Alongside training and help with behaviour modification, some people have found success with some of the following options. This can be especially helpful for dogs experiencing lighter boredom or angst!

  • Creating a safe space and leaving an old shirt with your scent behind
  • Providing kong toys and stuffed puzzle toys or a food toy
  • Playing white noise or music to promote relaxation
  • Using calming (pet-safe) aromatherapy oils
  • Trying CBD dog products
  • Using natural supplements and pheromone products


When treating a dog with separation anxiety and distress behaviors, the goal is to resolve the dog’s underlying anxiety by teaching them to enjoy, or at least tolerate, being left alone. This is accomplished by setting things up so that the dog experiences the situation that provokes his anxiety, namely being alone, without experiencing fear or anxiety. A dog's reactions to extreme stress can be very telling about excessive attachment, medical problems, and other canine anxieties.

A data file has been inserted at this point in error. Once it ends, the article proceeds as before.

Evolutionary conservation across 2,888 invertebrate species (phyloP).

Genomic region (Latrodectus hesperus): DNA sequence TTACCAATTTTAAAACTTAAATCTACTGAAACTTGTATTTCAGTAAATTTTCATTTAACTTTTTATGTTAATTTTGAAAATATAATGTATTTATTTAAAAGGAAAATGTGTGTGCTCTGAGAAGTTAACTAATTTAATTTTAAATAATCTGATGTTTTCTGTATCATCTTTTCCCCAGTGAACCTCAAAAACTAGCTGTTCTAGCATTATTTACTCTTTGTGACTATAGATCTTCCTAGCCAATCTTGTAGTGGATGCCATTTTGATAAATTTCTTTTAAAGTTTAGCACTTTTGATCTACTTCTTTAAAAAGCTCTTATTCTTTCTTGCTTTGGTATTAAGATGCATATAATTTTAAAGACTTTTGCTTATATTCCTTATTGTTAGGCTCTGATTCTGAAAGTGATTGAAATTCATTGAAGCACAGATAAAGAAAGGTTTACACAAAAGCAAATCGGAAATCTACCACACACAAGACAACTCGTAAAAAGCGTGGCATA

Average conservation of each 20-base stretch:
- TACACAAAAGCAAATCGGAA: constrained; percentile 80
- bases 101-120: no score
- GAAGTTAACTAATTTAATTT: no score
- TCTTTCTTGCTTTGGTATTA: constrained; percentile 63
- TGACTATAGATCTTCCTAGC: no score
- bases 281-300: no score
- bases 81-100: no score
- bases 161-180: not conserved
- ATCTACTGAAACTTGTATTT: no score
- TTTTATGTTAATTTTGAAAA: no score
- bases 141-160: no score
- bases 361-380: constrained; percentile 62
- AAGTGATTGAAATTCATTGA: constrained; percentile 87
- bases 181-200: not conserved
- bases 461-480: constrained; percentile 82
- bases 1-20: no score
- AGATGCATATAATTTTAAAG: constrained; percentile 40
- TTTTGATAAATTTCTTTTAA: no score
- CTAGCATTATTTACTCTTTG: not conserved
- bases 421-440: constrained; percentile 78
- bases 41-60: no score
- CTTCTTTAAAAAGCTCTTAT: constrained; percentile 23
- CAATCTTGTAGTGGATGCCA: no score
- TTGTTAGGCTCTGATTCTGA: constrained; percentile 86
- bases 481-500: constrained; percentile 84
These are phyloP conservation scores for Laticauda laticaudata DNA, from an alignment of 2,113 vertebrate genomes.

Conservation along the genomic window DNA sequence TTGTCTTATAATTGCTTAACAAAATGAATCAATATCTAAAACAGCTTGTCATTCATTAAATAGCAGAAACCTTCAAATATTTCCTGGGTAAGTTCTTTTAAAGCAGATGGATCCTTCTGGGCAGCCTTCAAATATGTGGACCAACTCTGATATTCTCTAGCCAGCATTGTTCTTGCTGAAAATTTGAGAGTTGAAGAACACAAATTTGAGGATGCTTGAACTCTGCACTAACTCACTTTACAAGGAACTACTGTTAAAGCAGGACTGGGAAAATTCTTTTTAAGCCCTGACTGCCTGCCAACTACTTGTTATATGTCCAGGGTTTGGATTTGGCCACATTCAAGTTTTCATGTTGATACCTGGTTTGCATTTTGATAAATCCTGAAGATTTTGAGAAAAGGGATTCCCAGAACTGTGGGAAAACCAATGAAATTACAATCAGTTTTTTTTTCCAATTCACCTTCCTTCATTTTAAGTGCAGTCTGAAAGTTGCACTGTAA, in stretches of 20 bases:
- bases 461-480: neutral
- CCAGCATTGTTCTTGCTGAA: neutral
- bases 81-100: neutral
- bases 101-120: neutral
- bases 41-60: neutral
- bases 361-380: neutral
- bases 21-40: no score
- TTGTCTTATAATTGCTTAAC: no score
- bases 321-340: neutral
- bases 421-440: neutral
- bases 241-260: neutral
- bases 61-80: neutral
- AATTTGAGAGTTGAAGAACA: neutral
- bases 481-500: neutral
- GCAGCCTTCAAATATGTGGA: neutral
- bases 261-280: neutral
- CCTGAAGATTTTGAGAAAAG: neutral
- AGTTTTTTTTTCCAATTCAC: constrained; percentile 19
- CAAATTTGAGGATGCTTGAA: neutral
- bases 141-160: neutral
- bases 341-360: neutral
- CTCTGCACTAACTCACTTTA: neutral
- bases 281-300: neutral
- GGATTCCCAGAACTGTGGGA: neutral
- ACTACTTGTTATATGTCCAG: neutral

Separation anxiety in dogs can be a challenging issue to deal with. However, with patience, consistency, and the proper techniques, your dog can learn to be more comfortable and relaxed when you’re not around. Seeking professional advice, establish a routine of training your dog, provide plenty of exercise and mental stimulation, and consider products that may help reduce anxiety. With time and effort, you’ll help your pup overcome separation anxiety and enjoy a happier, more relaxed life.